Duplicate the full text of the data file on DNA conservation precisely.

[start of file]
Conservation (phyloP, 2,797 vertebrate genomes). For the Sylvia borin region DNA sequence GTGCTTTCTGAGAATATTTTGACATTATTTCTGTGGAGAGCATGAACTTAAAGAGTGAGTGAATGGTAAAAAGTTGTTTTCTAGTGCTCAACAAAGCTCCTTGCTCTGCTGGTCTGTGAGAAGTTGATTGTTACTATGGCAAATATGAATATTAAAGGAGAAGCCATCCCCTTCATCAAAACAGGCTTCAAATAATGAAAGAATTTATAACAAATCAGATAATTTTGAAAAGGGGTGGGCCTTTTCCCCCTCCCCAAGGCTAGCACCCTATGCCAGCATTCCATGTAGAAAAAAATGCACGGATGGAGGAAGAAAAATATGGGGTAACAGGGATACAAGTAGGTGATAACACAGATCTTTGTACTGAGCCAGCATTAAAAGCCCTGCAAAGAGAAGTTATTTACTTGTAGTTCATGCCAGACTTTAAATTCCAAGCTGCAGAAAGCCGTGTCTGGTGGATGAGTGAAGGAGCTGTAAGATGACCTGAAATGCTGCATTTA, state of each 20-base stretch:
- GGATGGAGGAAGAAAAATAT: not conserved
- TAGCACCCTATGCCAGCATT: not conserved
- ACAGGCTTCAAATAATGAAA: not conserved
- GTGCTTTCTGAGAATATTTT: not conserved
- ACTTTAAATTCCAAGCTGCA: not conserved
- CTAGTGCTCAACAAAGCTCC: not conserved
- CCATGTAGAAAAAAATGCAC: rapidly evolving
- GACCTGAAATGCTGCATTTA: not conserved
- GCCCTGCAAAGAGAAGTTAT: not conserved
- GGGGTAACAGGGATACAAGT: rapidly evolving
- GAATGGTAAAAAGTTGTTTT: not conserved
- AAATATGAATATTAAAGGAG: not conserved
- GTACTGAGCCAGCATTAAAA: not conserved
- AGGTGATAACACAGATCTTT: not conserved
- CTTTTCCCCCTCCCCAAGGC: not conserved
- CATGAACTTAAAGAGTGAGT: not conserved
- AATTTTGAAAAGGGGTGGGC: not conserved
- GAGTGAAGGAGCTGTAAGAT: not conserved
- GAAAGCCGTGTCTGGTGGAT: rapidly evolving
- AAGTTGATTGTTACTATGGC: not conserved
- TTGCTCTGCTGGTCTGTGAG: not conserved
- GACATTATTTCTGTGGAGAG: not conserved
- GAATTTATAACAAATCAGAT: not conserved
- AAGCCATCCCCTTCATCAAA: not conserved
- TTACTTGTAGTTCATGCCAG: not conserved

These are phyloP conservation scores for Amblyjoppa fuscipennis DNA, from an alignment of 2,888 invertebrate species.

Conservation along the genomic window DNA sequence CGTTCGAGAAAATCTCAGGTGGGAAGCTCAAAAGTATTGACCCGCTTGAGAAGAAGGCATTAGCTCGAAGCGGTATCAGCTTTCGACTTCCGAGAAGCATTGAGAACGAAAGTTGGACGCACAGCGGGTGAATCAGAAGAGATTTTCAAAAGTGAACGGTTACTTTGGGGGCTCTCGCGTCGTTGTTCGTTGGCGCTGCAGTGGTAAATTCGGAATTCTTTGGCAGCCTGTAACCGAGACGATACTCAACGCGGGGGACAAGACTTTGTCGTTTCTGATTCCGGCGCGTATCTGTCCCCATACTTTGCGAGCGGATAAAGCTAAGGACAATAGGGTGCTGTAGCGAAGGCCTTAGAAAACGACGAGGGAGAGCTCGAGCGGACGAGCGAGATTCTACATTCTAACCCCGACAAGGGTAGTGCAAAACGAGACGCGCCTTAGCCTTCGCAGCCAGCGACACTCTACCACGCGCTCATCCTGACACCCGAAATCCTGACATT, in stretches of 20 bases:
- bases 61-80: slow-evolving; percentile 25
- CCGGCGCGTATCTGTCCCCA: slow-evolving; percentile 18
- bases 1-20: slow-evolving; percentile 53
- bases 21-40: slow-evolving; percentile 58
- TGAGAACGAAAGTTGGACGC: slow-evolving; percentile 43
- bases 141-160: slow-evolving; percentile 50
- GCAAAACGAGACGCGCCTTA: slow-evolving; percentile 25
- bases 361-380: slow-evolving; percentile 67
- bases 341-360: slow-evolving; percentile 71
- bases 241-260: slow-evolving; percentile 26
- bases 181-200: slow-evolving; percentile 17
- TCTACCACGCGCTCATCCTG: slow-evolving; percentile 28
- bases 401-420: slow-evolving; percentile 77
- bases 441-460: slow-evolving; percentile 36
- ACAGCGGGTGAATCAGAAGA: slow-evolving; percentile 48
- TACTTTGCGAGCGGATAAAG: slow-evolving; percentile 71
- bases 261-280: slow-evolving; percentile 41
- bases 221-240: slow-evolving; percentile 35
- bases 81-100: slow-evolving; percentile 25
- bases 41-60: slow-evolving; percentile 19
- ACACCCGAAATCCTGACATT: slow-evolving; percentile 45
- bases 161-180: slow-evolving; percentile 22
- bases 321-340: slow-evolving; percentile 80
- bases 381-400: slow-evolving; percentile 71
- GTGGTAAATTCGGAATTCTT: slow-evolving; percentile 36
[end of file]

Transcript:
Conservation (phyloP, 2,797 vertebrate genomes). For the Sylvia borin region DNA sequence GTGCTTTCTGAGAATATTTTGACATTATTTCTGTGGAGAGCATGAACTTAAAGAGTGAGTGAATGGTAAAAAGTTGTTTTCTAGTGCTCAACAAAGCTCCTTGCTCTGCTGGTCTGTGAGAAGTTGATTGTTACTATGGCAAATATGAATATTAAAGGAGAAGCCATCCCCTTCATCAAAACAGGCTTCAAATAATGAAAGAATTTATAACAAATCAGATAATTTTGAAAAGGGGTGGGCCTTTTCCCCCTCCCCAAGGCTAGCACCCTATGCCAGCATTCCATGTAGAAAAAAATGCACGGATGGAGGAAGAAAAATATGGGGTAACAGGGATACAAGTAGGTGATAACACAGATCTTTGTACTGAGCCAGCATTAAAAGCCCTGCAAAGAGAAGTTATTTACTTGTAGTTCATGCCAGACTTTAAATTCCAAGCTGCAGAAAGCCGTGTCTGGTGGATGAGTGAAGGAGCTGTAAGATGACCTGAAATGCTGCATTTA, state of each 20-base stretch:
- GGATGGAGGAAGAAAAATAT: not conserved
- TAGCACCCTATGCCAGCATT: not conserved
- ACAGGCTTCAAATAATGAAA: not conserved
- GTGCTTTCTGAGAATATTTT: not conserved
- ACTTTAAATTCCAAGCTGCA: not conserved
- CTAGTGCTCAACAAAGCTCC: not conserved
- CCATGTAGAAAAAAATGCAC: rapidly evolving
- GACCTGAAATGCTGCATTTA: not conserved
- GCCCTGCAAAGAGAAGTTAT: not conserved
- GGGGTAACAGGGATACAAGT: rapidly evolving
- GAATGGTAAAAAGTTGTTTT: not conserved
- AAATATGAATATTAAAGGAG: not conserved
- GTACTGAGCCAGCATTAAAA: not conserved
- AGGTGATAACACAGATCTTT: not conserved
- CTTTTCCCCCTCCCCAAGGC: not conserved
- CATGAACTTAAAGAGTGAGT: not conserved
- AATTTTGAAAAGGGGTGGGC: not conserved
- GAGTGAAGGAGCTGTAAGAT: not conserved
- GAAAGCCGTGTCTGGTGGAT: rapidly evolving
- AAGTTGATTGTTACTATGGC: not conserved
- TTGCTCTGCTGGTCTGTGAG: not conserved
- GACATTATTTCTGTGGAGAG: not conserved
- GAATTTATAACAAATCAGAT: not conserved
- AAGCCATCCCCTTCATCAAA: not conserved
- TTACTTGTAGTTCATGCCAG: not conserved

These are phyloP conservation scores for Amblyjoppa fuscipennis DNA, from an alignment of 2,888 invertebrate species.

Conservation along the genomic window DNA sequence CGTTCGAGAAAATCTCAGGTGGGAAGCTCAAAAGTATTGACCCGCTTGAGAAGAAGGCATTAGCTCGAAGCGGTATCAGCTTTCGACTTCCGAGAAGCATTGAGAACGAAAGTTGGACGCACAGCGGGTGAATCAGAAGAGATTTTCAAAAGTGAACGGTTACTTTGGGGGCTCTCGCGTCGTTGTTCGTTGGCGCTGCAGTGGTAAATTCGGAATTCTTTGGCAGCCTGTAACCGAGACGATACTCAACGCGGGGGACAAGACTTTGTCGTTTCTGATTCCGGCGCGTATCTGTCCCCATACTTTGCGAGCGGATAAAGCTAAGGACAATAGGGTGCTGTAGCGAAGGCCTTAGAAAACGACGAGGGAGAGCTCGAGCGGACGAGCGAGATTCTACATTCTAACCCCGACAAGGGTAGTGCAAAACGAGACGCGCCTTAGCCTTCGCAGCCAGCGACACTCTACCACGCGCTCATCCTGACACCCGAAATCCTGACATT, in stretches of 20 bases:
- bases 61-80: slow-evolving; percentile 25
- CCGGCGCGTATCTGTCCCCA: slow-evolving; percentile 18
- bases 1-20: slow-evolving; percentile 53
- bases 21-40: slow-evolving; percentile 58
- TGAGAACGAAAGTTGGACGC: slow-evolving; percentile 43
- bases 141-160: slow-evolving; percentile 50
- GCAAAACGAGACGCGCCTTA: slow-evolving; percentile 25
- bases 361-380: slow-evolving; percentile 67
- bases 341-360: slow-evolving; percentile 71
- bases 241-260: slow-evolving; percentile 26
- bases 181-200: slow-evolving; percentile 17
- TCTACCACGCGCTCATCCTG: slow-evolving; percentile 28
- bases 401-420: slow-evolving; percentile 77
- bases 441-460: slow-evolving; percentile 36
- ACAGCGGGTGAATCAGAAGA: slow-evolving; percentile 48
- TACTTTGCGAGCGGATAAAG: slow-evolving; percentile 71
- bases 261-280: slow-evolving; percentile 41
- bases 221-240: slow-evolving; percentile 35
- bases 81-100: slow-evolving; percentile 25
- bases 41-60: slow-evolving; percentile 19
- ACACCCGAAATCCTGACATT: slow-evolving; percentile 45
- bases 161-180: slow-evolving; percentile 22
- bases 321-340: slow-evolving; percentile 80
- bases 381-400: slow-evolving; percentile 71
- GTGGTAAATTCGGAATTCTT: slow-evolving; percentile 36